Scientists have found that free radicals (unstable molecules that cause the death of cells as the body ages) may also cause the damage in the eyes of patients with Fuchs Endothelial Corneal Dystrophy (FECD), a hereditary disease that is one of the most common reasons for corneal transplants worldwide.
The finding, published in the November 2010 American Journal of Pathology, holds promise for early and preventative treatments for this disease, which impacts nearly four percent of the population over age 60.
"Our discovery is significant, because it gives us the first hope for slowing the progression of the disease," says Dr. Ula V. Jurkunas, the principal investigator of the study, who is a scientist at Schepens Eye Research Institute and a corneal surgeon at Massachusetts Eye and Ear Infirmary in Boston. "If we can identify how free radicals are involved in this and what antioxidants can fight them, we can create a regimen that can help protect the cornea," she adds. (Antioxidants are molecules such as vitamins or certain proteins that bind with and neutralize free radicals.)
FECD destroys cells in the endothelial or deepest layer of the cornea, which is the clear tissue that makes up the front portion of the eye. These endothelial cells are equipped with pumps that expel excess water from the cornea and keep it clear. Without these cells, the cornea swells and vision clouds, and, in the late stages, vision is completely blocked.
Because corneal endothelial cells do not regenerate themselves, the only effective treatment for Fuchs has been corneal transplant, in which a surgeon removes the injured layer and replaces it with the donor endothelium.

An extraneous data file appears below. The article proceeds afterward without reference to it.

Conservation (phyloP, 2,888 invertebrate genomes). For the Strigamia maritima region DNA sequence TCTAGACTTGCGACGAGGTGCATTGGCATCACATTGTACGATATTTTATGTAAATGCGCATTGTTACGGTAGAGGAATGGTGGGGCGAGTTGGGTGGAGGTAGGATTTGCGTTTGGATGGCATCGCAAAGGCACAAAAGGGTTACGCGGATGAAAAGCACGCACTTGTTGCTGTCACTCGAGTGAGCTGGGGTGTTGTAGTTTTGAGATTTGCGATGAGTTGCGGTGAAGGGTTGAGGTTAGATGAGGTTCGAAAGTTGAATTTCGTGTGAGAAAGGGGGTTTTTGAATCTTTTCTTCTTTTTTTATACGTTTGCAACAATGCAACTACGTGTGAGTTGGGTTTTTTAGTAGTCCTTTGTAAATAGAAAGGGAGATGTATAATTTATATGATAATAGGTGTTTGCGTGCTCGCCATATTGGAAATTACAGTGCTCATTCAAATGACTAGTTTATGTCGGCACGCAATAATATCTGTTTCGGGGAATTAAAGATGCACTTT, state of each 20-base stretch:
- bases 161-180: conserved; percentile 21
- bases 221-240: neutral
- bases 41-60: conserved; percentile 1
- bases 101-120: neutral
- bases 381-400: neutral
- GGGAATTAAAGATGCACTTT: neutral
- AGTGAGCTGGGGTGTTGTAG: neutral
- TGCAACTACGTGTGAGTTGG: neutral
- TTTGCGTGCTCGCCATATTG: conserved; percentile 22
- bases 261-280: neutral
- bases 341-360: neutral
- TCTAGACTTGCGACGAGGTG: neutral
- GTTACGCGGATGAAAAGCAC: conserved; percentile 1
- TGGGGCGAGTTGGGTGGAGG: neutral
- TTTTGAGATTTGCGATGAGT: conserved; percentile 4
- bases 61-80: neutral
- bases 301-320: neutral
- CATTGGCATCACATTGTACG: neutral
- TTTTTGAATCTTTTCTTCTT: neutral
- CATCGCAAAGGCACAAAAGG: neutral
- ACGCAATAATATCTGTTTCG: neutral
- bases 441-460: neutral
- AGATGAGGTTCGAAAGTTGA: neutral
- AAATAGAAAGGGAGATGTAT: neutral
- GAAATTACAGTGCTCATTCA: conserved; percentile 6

While scientists have made progress in identifying some genes that cause the disease, they have made little or no progress in defining the mechanisms at play.
As a surgeon who performs hundreds of transplants, Jurkunas began to believe that a free radical process might be part of what is happening within the Fuchs dystrophy-plagued cornea. Free radicals are unstable molecules released by the body, which destabilize other molecules through a process known as oxidization, which causes cell death. Antioxidants are known to bind with and neutralize free radicals.
To test the theory, Jurkunas and her colleagues took numerous tissue samples from patients undergoing corneal transplants and tested them for evidence of free radical oxidation and subsequent tissue damage.
In the significant majority of specimens, the scientists found that the level of antioxidants was less than normal (or down-regulated). They also found evidence of high rates of damage to the cells' DNA, which is particularly susceptible to free radicals.
According to Jurkunas, the next step is to identify the specific antioxidants that would neutralize the free radicals involved in the damage and, therefore, could prevent or block their destructive action.
What should patients do in the meantime? While no conclusions should be drawn from these early results, Jurkunas recommends that patients at risk for Fuchs eat a healthy diet rich in leafy green vegetables, such as broccoli and Brussels sprouts, take multivitamins and wear UV protection outdoors.
Other scientists involved in the study are: Dr. Maya S. Bitar, Dr. Toshinari Funaki, and Dr. Behrooz Azizi, also from both Schepens Eye Research Institute and Massachusetts Eye and Ear Infirmary.
The study was conducted at Jurkunas' laboratory at Schepens Eye Research Institute. Tissue samples were donated by the surgeons and patients of the Massachusetts Eye and Ear Infirmary and Ophthalmic Consultants of Boston
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